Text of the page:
Little is known about effective programming at the local level to reduce unintended pregnancy. Accordingly, the campaign to reduce unintended pregnancy should encourage public and private funders to support a series of new research and demonstration programs in this field that are designed to answer a series of clearly articulated questions, evaluated very carefully, and replicated when promising results emerge.
The focus and design of these new programs should be based, at a minimum, on a careful assessment of 23 programs identified by the committee whose effects on specific fertility measures related to unintended pregnancy have been carefully assessed. Evaluation data from these programs support several broad conclusions: (1) even those few programs showing positive effects report only small gains, which demonstrates how difficult it can be to achieve major decreases in unintended pregnancy; (2) because most evaluated programs target adolescents, especially adolescent girls, knowledge about how to reduce unintended pregnancy among adult women and their partners is exceedingly limited; (3) there is insufficient evidence to determine if "abstinence-only" programs for young adolescents are effective, but encouraging results are being reported by programs with more complex messages stressing both abstinence and contraceptive use once sexual activity has begun; (4) few evaluated programs actually provide contraceptive supplies; and (5) only mixed success has been reported from programs trying to prevent rapid repeat pregnancies among adolescents and young women.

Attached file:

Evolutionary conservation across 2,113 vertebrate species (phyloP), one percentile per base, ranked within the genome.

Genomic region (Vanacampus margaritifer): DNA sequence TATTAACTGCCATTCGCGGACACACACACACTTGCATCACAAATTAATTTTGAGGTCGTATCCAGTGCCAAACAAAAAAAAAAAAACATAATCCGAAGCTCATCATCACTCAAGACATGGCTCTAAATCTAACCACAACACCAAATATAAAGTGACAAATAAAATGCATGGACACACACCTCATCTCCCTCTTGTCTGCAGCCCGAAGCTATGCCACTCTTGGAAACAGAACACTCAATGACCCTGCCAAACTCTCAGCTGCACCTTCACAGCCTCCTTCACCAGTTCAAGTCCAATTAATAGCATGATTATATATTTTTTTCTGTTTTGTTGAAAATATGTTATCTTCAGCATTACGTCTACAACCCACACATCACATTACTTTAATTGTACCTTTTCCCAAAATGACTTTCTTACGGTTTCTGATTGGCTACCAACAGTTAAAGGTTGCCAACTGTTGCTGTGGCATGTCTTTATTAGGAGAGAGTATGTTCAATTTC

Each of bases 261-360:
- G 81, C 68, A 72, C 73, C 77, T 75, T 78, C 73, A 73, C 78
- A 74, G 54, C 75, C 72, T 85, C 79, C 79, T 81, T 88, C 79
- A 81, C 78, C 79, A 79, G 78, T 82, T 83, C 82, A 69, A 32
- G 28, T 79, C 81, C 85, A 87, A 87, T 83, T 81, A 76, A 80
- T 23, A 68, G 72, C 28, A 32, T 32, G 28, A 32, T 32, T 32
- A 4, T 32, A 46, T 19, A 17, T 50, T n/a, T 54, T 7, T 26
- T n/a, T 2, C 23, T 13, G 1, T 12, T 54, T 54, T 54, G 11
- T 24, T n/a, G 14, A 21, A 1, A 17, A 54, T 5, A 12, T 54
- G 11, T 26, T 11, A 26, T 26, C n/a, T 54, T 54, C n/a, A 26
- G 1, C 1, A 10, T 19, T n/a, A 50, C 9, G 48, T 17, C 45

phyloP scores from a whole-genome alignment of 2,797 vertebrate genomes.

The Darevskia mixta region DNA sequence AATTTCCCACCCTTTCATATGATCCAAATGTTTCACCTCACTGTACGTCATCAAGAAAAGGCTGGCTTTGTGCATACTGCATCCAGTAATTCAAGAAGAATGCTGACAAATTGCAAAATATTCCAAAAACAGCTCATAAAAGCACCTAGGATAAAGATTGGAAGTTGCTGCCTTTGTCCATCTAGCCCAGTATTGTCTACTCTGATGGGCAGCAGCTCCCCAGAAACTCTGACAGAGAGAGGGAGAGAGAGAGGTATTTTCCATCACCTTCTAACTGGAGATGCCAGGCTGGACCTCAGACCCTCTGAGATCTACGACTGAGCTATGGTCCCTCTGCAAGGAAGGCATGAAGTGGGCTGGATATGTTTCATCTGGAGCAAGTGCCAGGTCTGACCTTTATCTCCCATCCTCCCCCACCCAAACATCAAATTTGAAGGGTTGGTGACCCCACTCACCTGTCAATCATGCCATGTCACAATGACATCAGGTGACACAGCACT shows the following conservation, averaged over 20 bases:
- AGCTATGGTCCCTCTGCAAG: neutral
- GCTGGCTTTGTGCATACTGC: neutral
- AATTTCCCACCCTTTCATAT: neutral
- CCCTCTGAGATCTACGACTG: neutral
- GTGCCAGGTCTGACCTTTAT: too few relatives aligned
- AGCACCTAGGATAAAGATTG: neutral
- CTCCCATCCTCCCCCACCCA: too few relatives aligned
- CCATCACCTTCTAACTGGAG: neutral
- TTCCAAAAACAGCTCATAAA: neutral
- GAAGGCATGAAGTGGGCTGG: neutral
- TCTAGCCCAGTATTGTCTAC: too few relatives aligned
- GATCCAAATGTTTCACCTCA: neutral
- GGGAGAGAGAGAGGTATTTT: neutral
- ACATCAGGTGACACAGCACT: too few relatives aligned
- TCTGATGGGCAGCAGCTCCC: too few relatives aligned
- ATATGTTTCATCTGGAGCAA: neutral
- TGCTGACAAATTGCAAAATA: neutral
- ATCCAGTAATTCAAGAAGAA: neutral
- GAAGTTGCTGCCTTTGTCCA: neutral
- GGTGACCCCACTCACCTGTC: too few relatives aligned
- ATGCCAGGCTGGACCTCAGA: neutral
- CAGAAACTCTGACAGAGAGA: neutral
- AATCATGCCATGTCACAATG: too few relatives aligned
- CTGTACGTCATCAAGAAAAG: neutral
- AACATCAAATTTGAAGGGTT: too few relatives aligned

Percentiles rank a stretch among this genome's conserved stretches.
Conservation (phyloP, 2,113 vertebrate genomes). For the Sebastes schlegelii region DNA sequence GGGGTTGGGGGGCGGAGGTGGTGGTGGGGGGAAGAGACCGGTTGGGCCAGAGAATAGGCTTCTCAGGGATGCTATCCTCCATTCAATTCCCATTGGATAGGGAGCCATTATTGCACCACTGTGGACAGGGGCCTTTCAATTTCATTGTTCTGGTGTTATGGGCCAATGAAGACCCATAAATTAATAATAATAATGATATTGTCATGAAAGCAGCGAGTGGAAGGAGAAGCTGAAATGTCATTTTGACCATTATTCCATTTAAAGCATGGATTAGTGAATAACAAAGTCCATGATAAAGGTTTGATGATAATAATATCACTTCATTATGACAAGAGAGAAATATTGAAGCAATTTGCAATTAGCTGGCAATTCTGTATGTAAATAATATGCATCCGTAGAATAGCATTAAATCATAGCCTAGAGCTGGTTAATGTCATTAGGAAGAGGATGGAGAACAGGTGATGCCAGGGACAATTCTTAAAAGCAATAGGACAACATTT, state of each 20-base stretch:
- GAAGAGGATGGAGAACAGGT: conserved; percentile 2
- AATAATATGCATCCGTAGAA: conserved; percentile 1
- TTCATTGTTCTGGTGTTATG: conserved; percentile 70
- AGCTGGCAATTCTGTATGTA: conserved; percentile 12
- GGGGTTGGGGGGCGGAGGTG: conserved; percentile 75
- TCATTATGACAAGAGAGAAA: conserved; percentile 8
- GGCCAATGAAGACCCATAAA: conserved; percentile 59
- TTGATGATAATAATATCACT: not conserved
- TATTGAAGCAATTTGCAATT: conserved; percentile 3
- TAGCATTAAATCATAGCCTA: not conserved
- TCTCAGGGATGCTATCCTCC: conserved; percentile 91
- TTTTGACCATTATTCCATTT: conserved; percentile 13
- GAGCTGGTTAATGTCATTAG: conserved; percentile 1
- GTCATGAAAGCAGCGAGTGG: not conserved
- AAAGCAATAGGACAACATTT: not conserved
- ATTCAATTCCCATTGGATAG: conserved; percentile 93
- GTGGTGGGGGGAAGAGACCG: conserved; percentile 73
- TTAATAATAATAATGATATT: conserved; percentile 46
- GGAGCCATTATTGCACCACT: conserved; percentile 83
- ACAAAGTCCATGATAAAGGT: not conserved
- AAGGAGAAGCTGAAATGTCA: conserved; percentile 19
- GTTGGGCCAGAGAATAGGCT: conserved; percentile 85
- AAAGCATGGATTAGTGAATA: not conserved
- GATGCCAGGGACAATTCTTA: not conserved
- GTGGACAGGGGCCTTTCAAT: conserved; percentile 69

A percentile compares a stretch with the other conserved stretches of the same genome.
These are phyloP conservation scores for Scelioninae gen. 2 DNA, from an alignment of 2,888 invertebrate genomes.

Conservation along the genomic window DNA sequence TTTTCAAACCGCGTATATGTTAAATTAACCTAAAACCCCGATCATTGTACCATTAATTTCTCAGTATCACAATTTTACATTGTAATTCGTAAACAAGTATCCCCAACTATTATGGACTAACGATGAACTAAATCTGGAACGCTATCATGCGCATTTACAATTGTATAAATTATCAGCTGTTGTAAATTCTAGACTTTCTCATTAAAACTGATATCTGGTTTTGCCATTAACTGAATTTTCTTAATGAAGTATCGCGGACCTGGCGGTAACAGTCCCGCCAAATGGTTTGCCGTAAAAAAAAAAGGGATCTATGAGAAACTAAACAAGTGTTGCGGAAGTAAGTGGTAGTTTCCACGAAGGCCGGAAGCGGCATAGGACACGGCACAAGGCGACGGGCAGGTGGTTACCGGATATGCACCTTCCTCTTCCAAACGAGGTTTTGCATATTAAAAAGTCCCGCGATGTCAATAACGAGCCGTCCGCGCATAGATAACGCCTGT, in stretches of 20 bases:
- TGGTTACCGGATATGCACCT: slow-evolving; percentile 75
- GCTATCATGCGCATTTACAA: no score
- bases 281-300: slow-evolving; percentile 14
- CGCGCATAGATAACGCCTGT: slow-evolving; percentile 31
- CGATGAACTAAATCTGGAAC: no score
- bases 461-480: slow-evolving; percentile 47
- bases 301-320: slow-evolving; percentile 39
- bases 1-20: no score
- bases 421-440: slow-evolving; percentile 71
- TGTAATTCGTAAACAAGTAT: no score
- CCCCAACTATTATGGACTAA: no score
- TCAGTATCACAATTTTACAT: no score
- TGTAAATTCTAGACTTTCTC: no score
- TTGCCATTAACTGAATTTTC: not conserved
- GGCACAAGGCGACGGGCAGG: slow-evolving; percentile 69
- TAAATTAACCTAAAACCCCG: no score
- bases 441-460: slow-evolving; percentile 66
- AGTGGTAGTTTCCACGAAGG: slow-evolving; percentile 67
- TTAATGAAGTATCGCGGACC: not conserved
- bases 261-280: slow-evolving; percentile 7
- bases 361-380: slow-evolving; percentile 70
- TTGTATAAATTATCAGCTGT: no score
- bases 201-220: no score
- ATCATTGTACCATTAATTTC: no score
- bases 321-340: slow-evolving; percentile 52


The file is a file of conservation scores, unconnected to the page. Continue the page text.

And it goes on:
The new research and demonstration programs should reflect several additional themes as well. Unintended pregnancies derive in roughly equal proportions from couples who report some use of contraception, however imperfect, and from couples who report no use of contraception at all at the time of conception. Although many individuals move back and forth between these two states over time, it may nonetheless be useful to develop specific strategies for each group, especially for the very high-risk group of nonusers. Another theme that should shape these research and demonstration programs is the need to develop and test out new ways to involve men more deeply in the issue of pregnancy prevention and contraception. And finally, these programs should explore how to build community support for contraception. Although contraceptive use is ultimately a personal matter, community values and the surrounding culture clearly shape the actions of individuals and couples. Accordingly, at least some demonstration programs should target both the community and the individual, and some might also work exclusively at the community level.